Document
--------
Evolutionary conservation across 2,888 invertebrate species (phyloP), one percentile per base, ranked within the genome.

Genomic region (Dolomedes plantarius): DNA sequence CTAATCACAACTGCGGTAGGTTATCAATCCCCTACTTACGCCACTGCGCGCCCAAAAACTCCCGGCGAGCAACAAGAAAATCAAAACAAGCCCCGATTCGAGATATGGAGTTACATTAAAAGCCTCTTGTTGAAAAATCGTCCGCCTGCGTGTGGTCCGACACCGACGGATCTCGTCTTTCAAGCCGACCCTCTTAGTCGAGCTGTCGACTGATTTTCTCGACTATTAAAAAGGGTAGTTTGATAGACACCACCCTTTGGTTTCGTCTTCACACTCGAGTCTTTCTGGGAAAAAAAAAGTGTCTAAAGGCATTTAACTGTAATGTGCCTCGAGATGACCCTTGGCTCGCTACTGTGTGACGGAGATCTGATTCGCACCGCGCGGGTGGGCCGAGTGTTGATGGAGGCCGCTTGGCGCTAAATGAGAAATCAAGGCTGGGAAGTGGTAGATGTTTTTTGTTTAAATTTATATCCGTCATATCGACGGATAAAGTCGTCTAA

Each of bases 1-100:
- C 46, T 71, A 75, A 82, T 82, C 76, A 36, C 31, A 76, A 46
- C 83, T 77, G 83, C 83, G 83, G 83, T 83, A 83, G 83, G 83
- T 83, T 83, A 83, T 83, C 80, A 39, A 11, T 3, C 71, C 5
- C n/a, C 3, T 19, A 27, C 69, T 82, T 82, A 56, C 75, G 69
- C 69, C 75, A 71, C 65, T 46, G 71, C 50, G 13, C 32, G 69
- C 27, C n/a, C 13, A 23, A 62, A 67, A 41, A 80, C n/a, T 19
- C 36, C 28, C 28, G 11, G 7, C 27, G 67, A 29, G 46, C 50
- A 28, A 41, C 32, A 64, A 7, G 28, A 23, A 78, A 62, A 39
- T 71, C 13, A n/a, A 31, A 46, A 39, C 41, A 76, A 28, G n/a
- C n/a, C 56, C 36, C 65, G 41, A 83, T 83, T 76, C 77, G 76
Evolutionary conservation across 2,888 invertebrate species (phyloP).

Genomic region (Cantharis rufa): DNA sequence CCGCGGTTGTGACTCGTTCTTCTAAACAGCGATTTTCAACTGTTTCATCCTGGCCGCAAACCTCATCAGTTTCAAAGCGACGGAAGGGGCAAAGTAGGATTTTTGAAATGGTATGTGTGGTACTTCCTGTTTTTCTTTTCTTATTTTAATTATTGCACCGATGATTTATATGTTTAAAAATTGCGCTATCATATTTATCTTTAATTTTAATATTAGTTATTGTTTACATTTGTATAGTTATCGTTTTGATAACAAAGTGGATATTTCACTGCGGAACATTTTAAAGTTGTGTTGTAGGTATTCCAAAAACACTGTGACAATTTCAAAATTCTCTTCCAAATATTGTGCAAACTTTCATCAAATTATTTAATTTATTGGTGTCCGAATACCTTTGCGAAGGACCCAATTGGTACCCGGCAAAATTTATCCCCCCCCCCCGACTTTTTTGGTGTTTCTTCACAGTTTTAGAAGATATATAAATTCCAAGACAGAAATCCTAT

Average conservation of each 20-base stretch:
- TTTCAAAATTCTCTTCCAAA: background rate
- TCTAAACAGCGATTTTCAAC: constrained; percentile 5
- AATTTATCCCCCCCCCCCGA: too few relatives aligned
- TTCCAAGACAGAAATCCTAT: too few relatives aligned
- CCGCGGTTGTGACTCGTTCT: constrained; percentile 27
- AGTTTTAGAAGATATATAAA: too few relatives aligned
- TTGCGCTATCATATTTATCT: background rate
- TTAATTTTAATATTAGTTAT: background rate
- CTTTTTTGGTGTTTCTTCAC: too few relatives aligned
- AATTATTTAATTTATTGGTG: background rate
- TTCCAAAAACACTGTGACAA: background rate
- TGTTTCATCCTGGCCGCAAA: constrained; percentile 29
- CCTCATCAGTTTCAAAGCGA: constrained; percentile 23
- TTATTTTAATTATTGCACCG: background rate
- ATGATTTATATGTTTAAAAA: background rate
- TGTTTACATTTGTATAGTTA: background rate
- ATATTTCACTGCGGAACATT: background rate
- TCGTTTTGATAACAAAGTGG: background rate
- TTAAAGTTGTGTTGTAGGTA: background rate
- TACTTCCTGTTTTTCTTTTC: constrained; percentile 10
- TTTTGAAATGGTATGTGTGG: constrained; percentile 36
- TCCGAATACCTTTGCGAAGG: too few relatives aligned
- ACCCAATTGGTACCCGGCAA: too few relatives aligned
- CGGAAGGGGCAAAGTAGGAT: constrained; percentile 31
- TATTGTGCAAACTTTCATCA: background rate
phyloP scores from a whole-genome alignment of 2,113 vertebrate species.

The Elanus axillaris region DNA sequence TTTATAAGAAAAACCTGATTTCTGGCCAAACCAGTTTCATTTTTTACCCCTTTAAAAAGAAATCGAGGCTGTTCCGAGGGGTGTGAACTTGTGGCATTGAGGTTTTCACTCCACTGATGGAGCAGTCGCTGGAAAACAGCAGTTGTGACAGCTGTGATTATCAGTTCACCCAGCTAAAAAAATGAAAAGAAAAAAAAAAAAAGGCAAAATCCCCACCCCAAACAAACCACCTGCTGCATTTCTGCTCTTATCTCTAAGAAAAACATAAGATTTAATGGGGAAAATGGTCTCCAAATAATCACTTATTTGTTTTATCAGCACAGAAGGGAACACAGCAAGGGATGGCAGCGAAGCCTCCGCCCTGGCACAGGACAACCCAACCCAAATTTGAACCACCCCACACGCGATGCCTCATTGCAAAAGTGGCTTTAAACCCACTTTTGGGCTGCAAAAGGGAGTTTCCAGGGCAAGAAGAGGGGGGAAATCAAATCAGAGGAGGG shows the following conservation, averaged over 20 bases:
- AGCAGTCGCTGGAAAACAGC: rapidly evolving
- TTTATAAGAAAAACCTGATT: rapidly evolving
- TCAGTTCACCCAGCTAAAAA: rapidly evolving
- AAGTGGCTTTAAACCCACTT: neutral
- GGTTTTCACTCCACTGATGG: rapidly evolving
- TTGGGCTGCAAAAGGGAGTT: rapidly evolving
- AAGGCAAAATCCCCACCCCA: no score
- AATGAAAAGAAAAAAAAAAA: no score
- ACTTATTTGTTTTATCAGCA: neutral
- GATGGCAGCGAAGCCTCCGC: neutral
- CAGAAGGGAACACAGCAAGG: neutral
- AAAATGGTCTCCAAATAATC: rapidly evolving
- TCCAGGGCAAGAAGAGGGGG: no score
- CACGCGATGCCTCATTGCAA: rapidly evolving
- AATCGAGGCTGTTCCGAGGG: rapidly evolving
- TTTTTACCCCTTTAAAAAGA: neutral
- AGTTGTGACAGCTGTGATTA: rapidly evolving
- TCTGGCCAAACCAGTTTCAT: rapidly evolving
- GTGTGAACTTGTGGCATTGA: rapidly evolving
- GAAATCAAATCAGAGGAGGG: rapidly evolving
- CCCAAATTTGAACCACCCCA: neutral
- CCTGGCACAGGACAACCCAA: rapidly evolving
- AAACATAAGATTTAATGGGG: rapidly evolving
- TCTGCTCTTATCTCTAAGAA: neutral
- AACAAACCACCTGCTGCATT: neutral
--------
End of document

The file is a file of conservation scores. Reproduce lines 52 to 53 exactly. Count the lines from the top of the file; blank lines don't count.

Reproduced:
- ACTTATTTGTTTTATCAGCA: neutral
- GATGGCAGCGAAGCCTCCGC: neutral